Beware of cryptocurrency scams

Cryptocurrency scamsThere are a lot of people trying to scam people out of their hard earned money by putting up a new coin for sale and then making an ICO (similar to an IPO for stocks) to draw unsuspecting people in on the prospect of making massive money.

Anyone can make a new coin, either buy forking it from an existing coin or by programming it themselves.  It costs around 25k to do this and is very unethical.  The fraudsters will create this coin then pump it up by advertising the ICO on social media sites.

The general public will get taken in by the prospect of making 500 to 1000% on their initial investment and buy up the ICO in large amounts and then just after the ICO the fraudsters will sell all of their coin’s that drives the coin price way down and it becomes worthless.

At this point if you have bought you might as well cut your losses and sell as well or just forget that you had invested in that in the first place.  Currently there is little to no laws and regulations surrounding the crypto currency industry and so these scammers and fraudsters can get away with doing this.

Other ways that you can get scammed out of your crypto currency:

  • Shady exchanges

These exchanges are either setup to scam you with high transaction fees or they could even just transfer their exchange wallets to their personal wallets – however this is different from the recent nicehash wallet hack and the previous Mt Gox hack, where bad cyber security practices led to peoples bitcoin and other crypto being stolen.

Join Coinbase a well known scam free site and earn $10 USD when you signup

A well known scam exchange is

Yobit - cryptocurrency scam

  • Ponzi or Pyramid Schemes

In the spring of 2017, a Mumbai-based company called OneCoin was delivering a sales pitch to a room of investors. Indian financial enforcement officers raided the meeting, ultimately jailing 18 OneCoin representatives for operating a cryptocurrency Ponzi scheme. At the time of their arrest, OneCoin had already moved over $350 million through a payment processor.

Investors had been duped through a combination of enthusiastic upselling, lack of knowledge of the technology in front of them, and a lot of positive media coverage (of both the project and booming cryptocurrency prices).

A lot of people lost a lot of money. And we like to think we’re clever enough to spot a scam when it is front of us. But cryptocurrency is creating new scams, using jargon and technology most people have never heard of, let alone truly understand. Even grasping the basics of blockchain technology and smart contracts is difficult for the layman.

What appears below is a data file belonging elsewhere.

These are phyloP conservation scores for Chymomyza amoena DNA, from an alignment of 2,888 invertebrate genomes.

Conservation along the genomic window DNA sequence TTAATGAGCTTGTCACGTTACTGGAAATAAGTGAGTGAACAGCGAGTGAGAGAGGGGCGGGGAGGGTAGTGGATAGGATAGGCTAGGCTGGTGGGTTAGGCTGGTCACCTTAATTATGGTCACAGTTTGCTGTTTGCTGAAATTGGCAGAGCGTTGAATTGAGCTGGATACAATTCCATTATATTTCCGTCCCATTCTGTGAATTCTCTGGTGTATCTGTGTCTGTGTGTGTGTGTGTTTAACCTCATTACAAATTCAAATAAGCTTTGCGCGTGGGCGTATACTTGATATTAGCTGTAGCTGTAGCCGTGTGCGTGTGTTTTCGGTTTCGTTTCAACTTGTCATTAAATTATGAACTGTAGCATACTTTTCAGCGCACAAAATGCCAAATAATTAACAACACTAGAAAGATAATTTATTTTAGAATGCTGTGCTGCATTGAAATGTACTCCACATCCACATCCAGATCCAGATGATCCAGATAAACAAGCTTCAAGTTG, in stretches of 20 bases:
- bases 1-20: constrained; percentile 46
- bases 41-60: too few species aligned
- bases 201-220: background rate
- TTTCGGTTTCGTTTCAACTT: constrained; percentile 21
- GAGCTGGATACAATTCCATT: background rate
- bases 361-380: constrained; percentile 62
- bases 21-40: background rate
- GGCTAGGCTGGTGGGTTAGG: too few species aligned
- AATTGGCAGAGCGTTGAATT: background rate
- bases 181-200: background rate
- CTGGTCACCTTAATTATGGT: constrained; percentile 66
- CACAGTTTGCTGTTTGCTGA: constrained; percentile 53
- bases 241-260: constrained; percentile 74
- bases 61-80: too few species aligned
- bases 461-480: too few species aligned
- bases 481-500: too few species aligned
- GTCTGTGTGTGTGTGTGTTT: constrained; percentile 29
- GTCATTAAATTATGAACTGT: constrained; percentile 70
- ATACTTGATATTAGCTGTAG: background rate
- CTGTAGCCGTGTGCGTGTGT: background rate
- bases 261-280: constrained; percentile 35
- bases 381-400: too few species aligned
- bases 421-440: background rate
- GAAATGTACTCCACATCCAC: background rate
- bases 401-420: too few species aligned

• Pump and Dump

Many financial experts have dismissed cryptocurrency as a scam. While some compare Bitcoin to other safe haven investments, such as gold, others believe it is merely a speculator’s heaven, ripe for pumping and dumping.

Groups of scammers will announce that they are going to be pumping up the price on social media and that others should join them in making thousands on their scheme.  They will usually choose an altcoin that’s a worth a few pennies and pump it up and then as soon as the price is high enough they will dump all of their coins.  This is similar to the ICO scam mentioned at the top however they are doing it to well known and good projects with a continuing project time line.  Now that Bitcoin futures has been implemented – well known bitcoin advisors such as Ronnie Moas have been saying that we will see similar schemes against bitcoin which will cause people to panic sell their bitcoin – he advises to buy in the dips when this happens.

  • Fake coins or coins that don’t exist

In August, 2017, the City of London Police shut down a “cryptocurrency business” that was cold-calling people to sell fake digital currency. Victims were cold-called and persuaded to purchase non-existent cryptocurrencies. Nine victims came forward to the U.K. firm, Action Fraud, with combined losses exceeding £150,000.

The man who allegedly set up the scam used a central London address, in financial center, to lend the scam authenticity.
Real investors will not cold-call you to offer an opportunity, cryptocurrency or not. If you receive a call asking for your investment in a project, note the name of the caller, the company name and address, and put the phone down. You next call should be to the SEC to report potential securities fraud.

Other fraudsters are trying to impersonate well known exchanges or well known crypto with scam sites to draw people in to buy from them and in turn taking all their money.



5 Common Cryptocurrency Scams and How to Avoid Them


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